Brown: Hospital pharmacies are drastically different. The pharmacy is directly responsible for more patient deliverables than ever before. In the 1960s, hospital pharmacies only procured drugs. Today, patients can’t get their medicines until the pharmacy approves them. There’s more direct exposure to patients, too. Pharmacists dose and monitor drugs, prepare IVs, participate in patient rounds, and counsel on medication reconciliation and discharge planning.
One driver for many of these changes was the introduction of Diagnosis Related Groups (DRGs) in 1983. DRGs changed the reimbursement model for hospitals because controlling drug costs became key to a hospital’s profitability. Very quickly, pharmacies became cost centers. Then you fast forward to today and the emergence of value-based care, in which hospitals are reimbursed for quality and outcomes. This requires pharmacies to pivot again to be more involved throughout the patient’s continuum of care, including pre- and post-discharge — not just the care provided within the four walls of the hospital.
Kienle: Today, there are more specific operational requirements that pharmacists and administrators must manage that have hospital-wide impacts. In 1999, the landmark To Err is Human report first highlighted the number and sources of medical errors nationwide. This report significantly impacted the healthcare system’s focus and processes to better safeguard patient safety. Instead of being reactive to compliance directives, hospitals were expected to integrate drug compliance into protocol. Five years later, The Joint Commission revised its hospital accreditation, which changed standards and level-set regulations nationwide. At the same time, new standards for sterile compounding compliance were introduced by the United States Pharmacopeia. All of this dramatically increased awareness about the critical role the pharmacy has in promoting patient safety.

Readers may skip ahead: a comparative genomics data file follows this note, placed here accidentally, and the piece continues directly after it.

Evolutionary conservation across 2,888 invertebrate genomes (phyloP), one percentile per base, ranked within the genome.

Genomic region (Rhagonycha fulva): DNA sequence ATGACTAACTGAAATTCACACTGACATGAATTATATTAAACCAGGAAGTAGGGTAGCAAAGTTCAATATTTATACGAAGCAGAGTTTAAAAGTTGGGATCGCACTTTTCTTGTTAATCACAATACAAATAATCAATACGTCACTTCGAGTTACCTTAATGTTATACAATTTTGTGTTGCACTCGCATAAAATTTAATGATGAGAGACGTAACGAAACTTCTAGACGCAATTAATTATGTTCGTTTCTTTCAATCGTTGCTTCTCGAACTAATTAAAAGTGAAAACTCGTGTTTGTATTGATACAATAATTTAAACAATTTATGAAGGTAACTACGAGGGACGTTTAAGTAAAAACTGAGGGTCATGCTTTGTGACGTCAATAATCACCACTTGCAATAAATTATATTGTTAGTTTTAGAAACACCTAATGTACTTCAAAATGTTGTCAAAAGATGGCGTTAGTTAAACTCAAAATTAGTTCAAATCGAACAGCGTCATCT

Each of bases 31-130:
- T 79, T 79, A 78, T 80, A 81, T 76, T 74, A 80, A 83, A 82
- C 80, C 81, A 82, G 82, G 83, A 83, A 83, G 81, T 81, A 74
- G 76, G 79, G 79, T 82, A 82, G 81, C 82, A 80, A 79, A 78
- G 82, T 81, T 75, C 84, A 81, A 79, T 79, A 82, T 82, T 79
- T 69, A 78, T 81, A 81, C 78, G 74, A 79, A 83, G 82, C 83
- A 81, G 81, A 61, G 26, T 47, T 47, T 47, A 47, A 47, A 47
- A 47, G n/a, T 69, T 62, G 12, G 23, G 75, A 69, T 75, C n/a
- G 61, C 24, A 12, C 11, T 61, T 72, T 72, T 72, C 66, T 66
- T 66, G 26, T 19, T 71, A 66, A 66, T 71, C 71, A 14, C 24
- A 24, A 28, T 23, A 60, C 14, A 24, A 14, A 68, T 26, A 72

Morrison: To build on Patti’s point, the regulations and focus on compliance did more than increase awareness of the role of pharmacy and patient safety — it also paved the way for pharmacy innovation. Some of the new safety standards required the review of all “non-emergent” medication orders by a clinical pharmacist prior to being administered to a patient. This put additional demands on pharmacist availability and manpower.
Also, during the late 1990s, there was a severe pharmacist shortage. In response, a remote pharmacy model was introduced – a concept first pioneered by Cardinal Health through its pharmacy outsourcing operations business. Remote pharmacy models underscore patient safety by ensuring all non-emergent medication orders are prospectively reviewed by a pharmacist prior to administration.